Another development occurred in Texas. In addition to refusing to move private cars greater than 40 years old either in AMTRAK service or freight service, SP began assessing a switching charge that was three times that specified in the adopted tariff for switching cars in Houston. In addition, the 40 Year Rule was applied to a car that was only 38 years old. Paul DeVerter, on behalf of the Gulf Coast Chapter, NRHS, Inc., filed a suit against SP in the Texas State District Court. It quickly became apparent that the case was not high on the docket of the court. So, a complaint was made to the Railroad Commission of Texas which promptly hold a preliminary hearing on discovery and set a calendar. Two days of testimony were taken before a Hearing Examiner in Austin. Post trial briefs and exhibits were prepared and introduced. The Hearing Examiner indicated a decision for the Gulf Coast Chapter NRHS and findings of fact and conclusions of law were submitted. The Railroad Commission of Texas found against the SP, ordered them to haul the cars under the tariff and awarded monetary damages.

The Gulf Coast Chapter NRHS then scheduled a trip in line-haul freight service and a trip was scheduled on AMTRAK. SP refused to handle the car. Several hearings were held before the District Court in Texas and the court took much more interest in the matter due to the age of the case. Finally, a number of changes took place in SP management throughout the company and the opportunity was presented for a settlement conference between the parties. The results were that the SP agreed to discard the 40 Year Rule and to haul any private car which met the mechanical standards set by AMTRAK. After an impartial AMTRAK inspector was flown in and approved the car for movement, the Gulf Coast Chapter NRHS car made the first post 40 Year Rule move in AMTRAK service with a car over 40 years old on Labor Day of 1982. The embargo was broken and the Southern Pacific has been generally cooperative ever since.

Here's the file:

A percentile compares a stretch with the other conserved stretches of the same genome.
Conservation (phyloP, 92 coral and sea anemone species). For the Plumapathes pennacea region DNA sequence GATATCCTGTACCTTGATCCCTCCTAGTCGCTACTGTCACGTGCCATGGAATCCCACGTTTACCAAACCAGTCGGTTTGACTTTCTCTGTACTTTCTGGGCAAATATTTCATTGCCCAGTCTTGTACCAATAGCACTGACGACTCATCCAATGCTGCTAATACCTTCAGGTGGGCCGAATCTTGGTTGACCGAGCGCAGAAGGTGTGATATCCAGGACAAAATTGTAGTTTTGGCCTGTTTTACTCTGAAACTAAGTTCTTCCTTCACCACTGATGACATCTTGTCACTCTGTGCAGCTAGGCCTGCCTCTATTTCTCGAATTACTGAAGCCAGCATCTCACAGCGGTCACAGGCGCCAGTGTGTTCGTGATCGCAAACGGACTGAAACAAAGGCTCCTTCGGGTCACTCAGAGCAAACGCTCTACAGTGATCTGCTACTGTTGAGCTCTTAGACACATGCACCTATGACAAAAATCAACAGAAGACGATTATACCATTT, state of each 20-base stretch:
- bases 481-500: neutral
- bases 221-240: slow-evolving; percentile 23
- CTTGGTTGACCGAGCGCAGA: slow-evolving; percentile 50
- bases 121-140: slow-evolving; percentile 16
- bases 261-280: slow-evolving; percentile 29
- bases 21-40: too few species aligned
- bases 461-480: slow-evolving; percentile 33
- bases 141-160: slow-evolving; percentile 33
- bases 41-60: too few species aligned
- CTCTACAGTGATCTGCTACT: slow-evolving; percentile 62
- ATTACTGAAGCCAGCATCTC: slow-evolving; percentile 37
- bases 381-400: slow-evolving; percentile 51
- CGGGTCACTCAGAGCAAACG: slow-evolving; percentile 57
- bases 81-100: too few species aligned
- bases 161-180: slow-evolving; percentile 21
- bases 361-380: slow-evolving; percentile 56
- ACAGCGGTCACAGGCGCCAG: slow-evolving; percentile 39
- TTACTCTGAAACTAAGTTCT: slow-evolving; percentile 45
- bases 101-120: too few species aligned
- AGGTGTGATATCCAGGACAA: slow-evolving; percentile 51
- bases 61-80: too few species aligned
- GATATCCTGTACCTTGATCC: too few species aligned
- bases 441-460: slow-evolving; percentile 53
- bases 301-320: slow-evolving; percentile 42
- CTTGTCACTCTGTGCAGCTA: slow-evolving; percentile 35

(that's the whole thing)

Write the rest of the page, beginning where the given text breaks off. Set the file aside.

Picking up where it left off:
The culmination of these many combined efforts was a meeting of the interim directors from each of the three proposed regions and all interested parties at the Marriott O’Hare Hotel in Chicago on Friday, September 30, 1977, for the purpose of formalizing the national organization. The interim board of directors had been appointed in advance to conduct affairs until the first officers and directors could be chosen. The interim directors were: Roy Thorpe, George Pine, DeWitt Chapple, Jim Foster, R.N.Basich and Gordon Crosthtwait. The interim board selected a slate of officers and directors to be presented to the regular meeting of members on the following day. They also agreed that the name of the national association should be changed to “American Association of Private Railroad Car Owners.” Finally, they decided upon an agenda for the meeting of the members and recommended standing committees.